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3/ Judicial reluctance to inquire into internal Congressional procedures is rooted in the respect for co-equal Branches of the Federal Government, embodied in the separation of powers and political question doctrines. See Baker v. Carr, 369 U.S. 186, 217 (1962) ("[p]rominent on the surface of any case held to involve a political question is found a textually demonstrable constitutional commitment of the issue to a coordinate political department . . . or the impossibility of a court's undertaking independent resolution without expressing lack of the respect due coordinate branches of government"); Vander Jagt v. O'Neill, 699 F.2d 1166, 1176 (D.C. Cir. 1982) (stating that it would be a "startlingly unattractive idea, given our respect for a coequal branch of government, for us to tell the Speaker of the . . . House of Representatives how many Democrats, and perhaps even which Democrats, he is to appoint to the standing committees, and perhaps to each such committee" (quotations omitted)).

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something else," Pl. Opp. at 19, 21, plaintiffs would have to take discovery from Members of Congress to determine what they actually knew and thought. Plaintiffs would similarly have to take such discovery to support their contention that some Members of Congress and their staffers "deliberately misled" other Members. Pl. Opp. at 21. Such discovery is impermissible under the Speech or Debate Clause of Article I, Section 6 of the Constitution, which shields these matters from judicial examination. United States v. Swindall, 971 F.2d 1531, 1544 (11th Cir. 1992) (Clause protects members of Congress from being "'question[ed] elsewhere than in [Congress]"' about legislative acts) (quoting Gravel v. United States, 408 U.S. 606, 615 (1972)); see also United States v. Helstoski, 442 U.S. 477, 488 (1979) (Clause prohibits inquiry "into those things

generally said or done in the House or the Senate in the performance of official duties and into the motivation for those acts" (quotation omitted)).

4. Plaintiffs argue that Section 8003 is invalid because Congress, by that Section, was "ratify[ing] [some]thing that it was not empowered to perform itself." Pl. Opp. at 32. This argument is nonsense. Congress had ample power to impose the 30% Intellectual Infrastructure Fund payment in the first place. Having that power, Congress was empowered to ratify the imposition of the payment after the fact. Plaintiffs argue the issue as though it involves questions of delegation -- i e., as though Section 8003 purported not to ratify the 30% payment, but rather to retroactively empower NSF to take whatever actions it wishes without any legislatively- imposed guidelines. That is not at all what Section 8003 does. Section 8003 is a narrow ratification of a specific payment, and it delegates nothing to NSF. 4/

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4/ For this reason, plaintiffs' heavy reliance on the 63-year old Missouri case of Larabee Flour Mills v. Nee 12 F. Supp. 395 (W.D. Mo. 1935), is misplaced. That case,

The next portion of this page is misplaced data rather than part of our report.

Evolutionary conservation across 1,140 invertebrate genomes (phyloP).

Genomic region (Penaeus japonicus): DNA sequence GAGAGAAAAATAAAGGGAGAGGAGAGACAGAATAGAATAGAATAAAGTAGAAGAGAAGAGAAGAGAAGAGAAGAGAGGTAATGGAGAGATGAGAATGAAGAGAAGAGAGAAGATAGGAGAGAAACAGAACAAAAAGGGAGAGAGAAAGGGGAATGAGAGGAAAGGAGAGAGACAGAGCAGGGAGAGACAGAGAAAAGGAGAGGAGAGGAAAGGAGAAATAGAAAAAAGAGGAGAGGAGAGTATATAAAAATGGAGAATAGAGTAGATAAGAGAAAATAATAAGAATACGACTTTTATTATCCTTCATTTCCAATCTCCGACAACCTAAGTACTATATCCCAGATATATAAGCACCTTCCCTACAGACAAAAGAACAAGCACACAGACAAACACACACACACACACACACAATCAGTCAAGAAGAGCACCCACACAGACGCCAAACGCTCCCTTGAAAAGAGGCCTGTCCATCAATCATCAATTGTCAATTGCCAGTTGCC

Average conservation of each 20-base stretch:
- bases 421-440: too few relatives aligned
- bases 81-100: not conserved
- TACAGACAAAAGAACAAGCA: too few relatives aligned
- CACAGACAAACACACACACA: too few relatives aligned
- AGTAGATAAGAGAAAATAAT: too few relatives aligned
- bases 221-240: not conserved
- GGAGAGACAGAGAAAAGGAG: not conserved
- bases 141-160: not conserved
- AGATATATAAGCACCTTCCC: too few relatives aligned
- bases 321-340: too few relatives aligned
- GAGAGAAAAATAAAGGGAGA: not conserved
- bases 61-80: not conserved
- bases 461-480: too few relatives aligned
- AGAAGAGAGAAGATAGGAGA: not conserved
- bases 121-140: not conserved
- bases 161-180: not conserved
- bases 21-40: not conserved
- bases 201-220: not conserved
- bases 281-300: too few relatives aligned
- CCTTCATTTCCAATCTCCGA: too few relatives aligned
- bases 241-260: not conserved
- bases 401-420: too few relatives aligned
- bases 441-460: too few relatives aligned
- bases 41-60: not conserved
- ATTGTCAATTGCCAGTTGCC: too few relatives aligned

(continued. . .)

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5. Finally, plaintiffs contend that Section 8003 is invalid on the ground that it violates the Origination Clause of Article I, Section 7 of the U. S. Constitution, relying principally on United States v. Hagen, 711 F. Supp. 879 (S.D. Tex. 1989). There is no merit to this argument either. In Hagen the district court held that a "special assessment" to the Crime Victims Fund established by the Victims of Crime Act of 1984, 18 U.S.C. 3013, was passed in violation of the Origination Clause. A year later, however, the United States Supreme Court held to the contrary, thereby overruling Hagen. See United States v. Munoz-Flores, 495 U.S. 385 (1990).5/ The Supreme Court held that, even though the special assessment provision originated in the Senate, the assessment did not violate the Origination Clause because Section 3013 was not a "Bil[l] for raising Revenue" within the meaning of the Clause. Id. at 401. The reason was twofold: First, the Supreme Court held that a statute that raises revenue to support "a particular governmental program . . ., as opposed to a statute that raises revenue to support Government generally, is not a 'Bil[l] for raising Revenue' within the meaning of the Origination Clause." Id. at 398. Under this criterion, Section 8003 is not such a Bill either, because the 30% payment does not go "to support Government generally" but rather is devoted to a specific and narrow purpose. Second, the Supreme Court noted that although sums in the Victims Fund in excess of a

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4/ (...continued) moreover, is a relic of another era of administrative and non-delegation law, long rendered obsolete by the judicial decisions of intervening decades. See, e.g., Loving v. United States, 517 U. S. 748, 771 (1996) ("Though in 1935 we struck down two delegations for lack of an intelligible principle, we have since upheld, without exception, delegations under standards phrased in sweeping terms."); Florida Power & Light Co. v. United States, 846 F.2d 765, 776 (D.C. Cir. 198X).

5/ Plaintiffs' treatment of this issue is most disingenuous. Although plaintiffs discuss Hagen at great length, Pl. Opp. at 43-45, and also discuss Munoz-Flores id. at 42-43, plaintiffs never bother to inform this Court that both cases involved the same statutory provision.

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specified cap were to go into the General Treasury, "there is no evidence that Congress contemplated the possibility of a substantial excess, nor did such an excess in fact materialize." Id. at 399. Here, not even the possibility exists. Under Section 8003(b), all of the money in the Intellectual Infrastructure Fund is credited to NSF's Research and Related Activities appropriation and goes to "support . . . networking activities, including the Next Generation Internet." None of it remains in the General Treasury.

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For the foregoing reasons, and for the reasons stated in the memorandum filed this date by NSF, this Court should grant NSF's motion to dismiss this action as moot and deny Plaintiffs' motion for summary judgment.

Respectfully submitted,
(signed Michael Burack)
Lloyd N. Cutler (082321)
Michael L. Burack (053736)
Carrie Y. Flaxman (458681)
WILMER, CUTLER & PICKERING
2445 M Street, N.W.
Washington, D.C. 20037
(202) 663-6000

COUNSEL FOR DEFENDANT
NETWORK SOLUTIONS, INC.

Of Counsel
Philip L. Sbarbaro (369922)
HANSON AND MOLLOY
1250 Eye Street, N.W., Suite 701
Washington, D.C. 20005
(202) 842-1116

DATED: June 26, 1998


CERTIFICATE OF SERVICE

I certify that on June 26, 1998, the foregoing Defendant Network Solutions Inc.'s Memorandum (1) In Support of Defendant National Science Foundation's Motion to Vacate Preliminary Injunction and Motion to Dismiss Under Fed. R. Civ. P. 1 2(h) as Moot, and (2) In Opposition to Plaintiffs' Motion for Summary Judgment was served on the following counsel of record:

By hand delivery and facsimile:

William H. Bode
Daniel E. Cohen
BODE & BECKMAN, L.L.P.
1150 Connecticut Avenue, N.W., Ninth Floor
Washington, D. C. 20036

By facsimile and first-class mail:

Lisa S. Goldfluss
Assistant United States Attorney
District of Columbia
Judiciary Center
555 Fourth Street, N.W.
Washington, D.C. 20001

(signed Carrie Flaxman)
Carrie Y. Flaxman